There’s nothing that takes the froth off an issuer-friendly market faster than a growing pipeline. Absent some kind of global galactic event like a meteor strike or Iceland winning the World Cup, it’s good old-fashioned supply that impacts demand.
In part, it’s a matter of band-width. Loan underwriting, even for liquid, on-the-run, broadly syndicated names, is labor-intensive. Asset managers are a lean bunch staffing-wise. Analysts can juggle only so many live deals at once. Add one more to the pile – especially a “story” or if terms are too aggressive – and it will be set aside.
If too many buyers disengage, the arranger’s sales desk will quickly call around, asking, “Where do you care?” Translation: What will it take for you to pick the deal back up? Better pricing? Lower leverage? A covenant? Higher OID? Change what the company does?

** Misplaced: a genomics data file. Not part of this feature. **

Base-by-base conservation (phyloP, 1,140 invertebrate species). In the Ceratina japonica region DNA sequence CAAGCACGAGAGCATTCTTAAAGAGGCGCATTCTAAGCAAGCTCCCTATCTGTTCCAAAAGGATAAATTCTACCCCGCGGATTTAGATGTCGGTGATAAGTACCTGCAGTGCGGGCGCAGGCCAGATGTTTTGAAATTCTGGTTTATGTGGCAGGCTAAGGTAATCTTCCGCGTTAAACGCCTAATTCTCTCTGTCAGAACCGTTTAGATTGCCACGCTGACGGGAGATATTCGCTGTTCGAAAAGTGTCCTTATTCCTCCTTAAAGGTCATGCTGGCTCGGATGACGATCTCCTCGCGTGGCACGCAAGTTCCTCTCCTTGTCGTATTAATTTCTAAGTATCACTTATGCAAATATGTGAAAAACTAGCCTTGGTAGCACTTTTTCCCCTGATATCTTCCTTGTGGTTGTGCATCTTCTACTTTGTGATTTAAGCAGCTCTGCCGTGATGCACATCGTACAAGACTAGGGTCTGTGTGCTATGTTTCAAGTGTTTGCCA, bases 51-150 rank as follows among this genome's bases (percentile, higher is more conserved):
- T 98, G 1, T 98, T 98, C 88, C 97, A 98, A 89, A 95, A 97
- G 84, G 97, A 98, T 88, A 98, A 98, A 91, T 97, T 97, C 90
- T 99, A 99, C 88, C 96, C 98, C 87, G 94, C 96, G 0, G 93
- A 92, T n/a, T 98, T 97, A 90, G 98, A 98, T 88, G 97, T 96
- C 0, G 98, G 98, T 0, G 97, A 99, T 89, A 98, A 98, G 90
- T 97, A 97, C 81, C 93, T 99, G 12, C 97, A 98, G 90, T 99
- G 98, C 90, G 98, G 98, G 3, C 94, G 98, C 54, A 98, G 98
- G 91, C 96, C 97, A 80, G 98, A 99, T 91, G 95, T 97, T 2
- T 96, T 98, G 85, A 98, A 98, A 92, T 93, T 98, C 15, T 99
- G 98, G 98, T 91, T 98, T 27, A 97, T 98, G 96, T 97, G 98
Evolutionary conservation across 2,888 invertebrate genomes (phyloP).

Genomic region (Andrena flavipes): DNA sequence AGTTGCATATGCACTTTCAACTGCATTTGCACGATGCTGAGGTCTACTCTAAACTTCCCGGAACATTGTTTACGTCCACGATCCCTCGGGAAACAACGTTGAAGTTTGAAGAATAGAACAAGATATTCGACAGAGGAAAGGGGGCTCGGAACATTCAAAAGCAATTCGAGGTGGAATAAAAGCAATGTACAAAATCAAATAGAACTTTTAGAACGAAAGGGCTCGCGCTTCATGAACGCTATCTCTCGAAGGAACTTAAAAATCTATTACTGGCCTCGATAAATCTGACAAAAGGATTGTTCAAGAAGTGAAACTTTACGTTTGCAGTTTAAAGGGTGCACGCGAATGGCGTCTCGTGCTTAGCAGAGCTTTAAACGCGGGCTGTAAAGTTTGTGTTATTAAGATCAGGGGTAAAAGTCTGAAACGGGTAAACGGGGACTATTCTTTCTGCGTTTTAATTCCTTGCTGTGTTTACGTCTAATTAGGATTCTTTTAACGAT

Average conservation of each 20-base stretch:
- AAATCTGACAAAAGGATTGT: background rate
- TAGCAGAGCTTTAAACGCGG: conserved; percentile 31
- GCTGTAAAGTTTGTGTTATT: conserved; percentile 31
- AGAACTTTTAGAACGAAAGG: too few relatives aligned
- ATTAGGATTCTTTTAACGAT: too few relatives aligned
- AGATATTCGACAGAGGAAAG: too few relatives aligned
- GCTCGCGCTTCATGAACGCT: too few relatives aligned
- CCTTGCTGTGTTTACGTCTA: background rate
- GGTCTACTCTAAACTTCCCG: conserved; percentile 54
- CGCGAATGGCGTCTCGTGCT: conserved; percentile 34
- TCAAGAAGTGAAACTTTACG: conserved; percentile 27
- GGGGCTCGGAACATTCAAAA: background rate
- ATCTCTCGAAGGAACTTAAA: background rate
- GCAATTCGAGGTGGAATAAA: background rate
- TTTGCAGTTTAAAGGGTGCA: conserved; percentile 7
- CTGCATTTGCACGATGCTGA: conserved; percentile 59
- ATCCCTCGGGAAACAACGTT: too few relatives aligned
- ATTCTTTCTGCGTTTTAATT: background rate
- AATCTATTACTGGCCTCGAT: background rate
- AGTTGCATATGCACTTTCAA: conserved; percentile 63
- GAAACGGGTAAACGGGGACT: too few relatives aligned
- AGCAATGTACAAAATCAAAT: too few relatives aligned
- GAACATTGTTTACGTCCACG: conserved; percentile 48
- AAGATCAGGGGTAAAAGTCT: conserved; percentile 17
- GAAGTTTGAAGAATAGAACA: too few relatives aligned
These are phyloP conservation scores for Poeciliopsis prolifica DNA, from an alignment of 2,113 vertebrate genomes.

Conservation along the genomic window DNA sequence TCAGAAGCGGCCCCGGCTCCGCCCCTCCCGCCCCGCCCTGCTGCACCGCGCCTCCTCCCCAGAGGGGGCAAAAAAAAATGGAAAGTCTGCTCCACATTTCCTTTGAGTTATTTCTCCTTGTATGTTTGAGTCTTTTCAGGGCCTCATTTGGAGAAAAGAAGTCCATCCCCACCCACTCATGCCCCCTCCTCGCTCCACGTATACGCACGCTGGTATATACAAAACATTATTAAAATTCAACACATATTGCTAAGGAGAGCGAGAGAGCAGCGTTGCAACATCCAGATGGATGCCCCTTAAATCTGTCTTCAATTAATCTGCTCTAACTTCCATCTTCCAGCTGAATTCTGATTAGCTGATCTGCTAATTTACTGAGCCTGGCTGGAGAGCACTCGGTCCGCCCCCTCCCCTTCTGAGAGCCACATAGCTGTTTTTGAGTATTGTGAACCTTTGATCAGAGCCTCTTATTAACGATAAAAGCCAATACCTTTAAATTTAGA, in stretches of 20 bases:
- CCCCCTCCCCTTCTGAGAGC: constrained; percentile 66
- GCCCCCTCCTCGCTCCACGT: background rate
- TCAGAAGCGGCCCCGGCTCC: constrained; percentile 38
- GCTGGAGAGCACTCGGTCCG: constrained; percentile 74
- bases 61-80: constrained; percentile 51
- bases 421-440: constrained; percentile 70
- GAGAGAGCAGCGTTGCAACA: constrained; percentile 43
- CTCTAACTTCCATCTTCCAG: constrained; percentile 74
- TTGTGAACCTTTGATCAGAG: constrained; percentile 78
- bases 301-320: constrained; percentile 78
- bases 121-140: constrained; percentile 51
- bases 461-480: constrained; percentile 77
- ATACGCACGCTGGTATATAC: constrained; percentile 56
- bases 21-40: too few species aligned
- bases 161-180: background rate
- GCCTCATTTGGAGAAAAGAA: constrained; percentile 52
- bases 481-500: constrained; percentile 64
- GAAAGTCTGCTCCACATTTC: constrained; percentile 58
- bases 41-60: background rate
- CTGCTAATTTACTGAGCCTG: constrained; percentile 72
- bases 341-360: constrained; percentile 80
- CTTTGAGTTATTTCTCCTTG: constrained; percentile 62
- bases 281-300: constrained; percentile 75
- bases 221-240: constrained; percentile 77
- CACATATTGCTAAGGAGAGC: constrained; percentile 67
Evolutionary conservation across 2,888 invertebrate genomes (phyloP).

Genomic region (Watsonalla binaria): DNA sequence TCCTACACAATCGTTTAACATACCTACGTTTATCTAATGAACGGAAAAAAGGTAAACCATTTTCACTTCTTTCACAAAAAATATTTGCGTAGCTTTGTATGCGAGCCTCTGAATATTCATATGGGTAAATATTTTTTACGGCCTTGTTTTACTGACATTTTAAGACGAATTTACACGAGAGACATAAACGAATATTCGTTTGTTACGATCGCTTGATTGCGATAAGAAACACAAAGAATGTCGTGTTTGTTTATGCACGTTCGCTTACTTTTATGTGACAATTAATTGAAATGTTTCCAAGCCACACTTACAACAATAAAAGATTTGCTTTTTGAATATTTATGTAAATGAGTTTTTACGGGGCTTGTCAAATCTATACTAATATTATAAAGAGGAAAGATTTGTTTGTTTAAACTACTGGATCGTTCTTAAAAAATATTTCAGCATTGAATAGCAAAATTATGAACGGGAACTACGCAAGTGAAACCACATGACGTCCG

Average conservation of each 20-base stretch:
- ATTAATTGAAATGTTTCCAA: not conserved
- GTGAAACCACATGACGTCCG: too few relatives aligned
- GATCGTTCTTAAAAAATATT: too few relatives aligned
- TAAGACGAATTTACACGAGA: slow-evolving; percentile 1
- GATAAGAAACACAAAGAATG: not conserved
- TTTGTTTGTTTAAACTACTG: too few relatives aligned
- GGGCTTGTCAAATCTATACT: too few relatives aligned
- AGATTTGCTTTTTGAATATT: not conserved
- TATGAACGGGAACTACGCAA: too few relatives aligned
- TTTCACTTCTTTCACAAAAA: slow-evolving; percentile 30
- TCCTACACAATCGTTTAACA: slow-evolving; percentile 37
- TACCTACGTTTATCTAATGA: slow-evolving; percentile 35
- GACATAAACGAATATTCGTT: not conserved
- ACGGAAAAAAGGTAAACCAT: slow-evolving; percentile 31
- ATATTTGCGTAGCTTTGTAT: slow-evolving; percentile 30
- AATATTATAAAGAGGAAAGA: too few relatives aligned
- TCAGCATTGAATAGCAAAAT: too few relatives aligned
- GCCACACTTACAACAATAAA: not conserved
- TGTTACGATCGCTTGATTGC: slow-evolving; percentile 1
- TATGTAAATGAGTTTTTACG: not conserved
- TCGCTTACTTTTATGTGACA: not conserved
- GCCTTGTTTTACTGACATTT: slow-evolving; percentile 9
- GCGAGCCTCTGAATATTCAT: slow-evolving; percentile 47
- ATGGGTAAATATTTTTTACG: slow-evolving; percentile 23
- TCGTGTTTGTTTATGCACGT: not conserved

If the healthy new deal flow continues, more borderline credits will be sent back to the shop and reworked. Keep it going longer and even the better financings will see some investor-friendly modifications. Give it a month or two and we could see the pendulum swing further to the buy-side.
How does the middle market fit into this dynamic?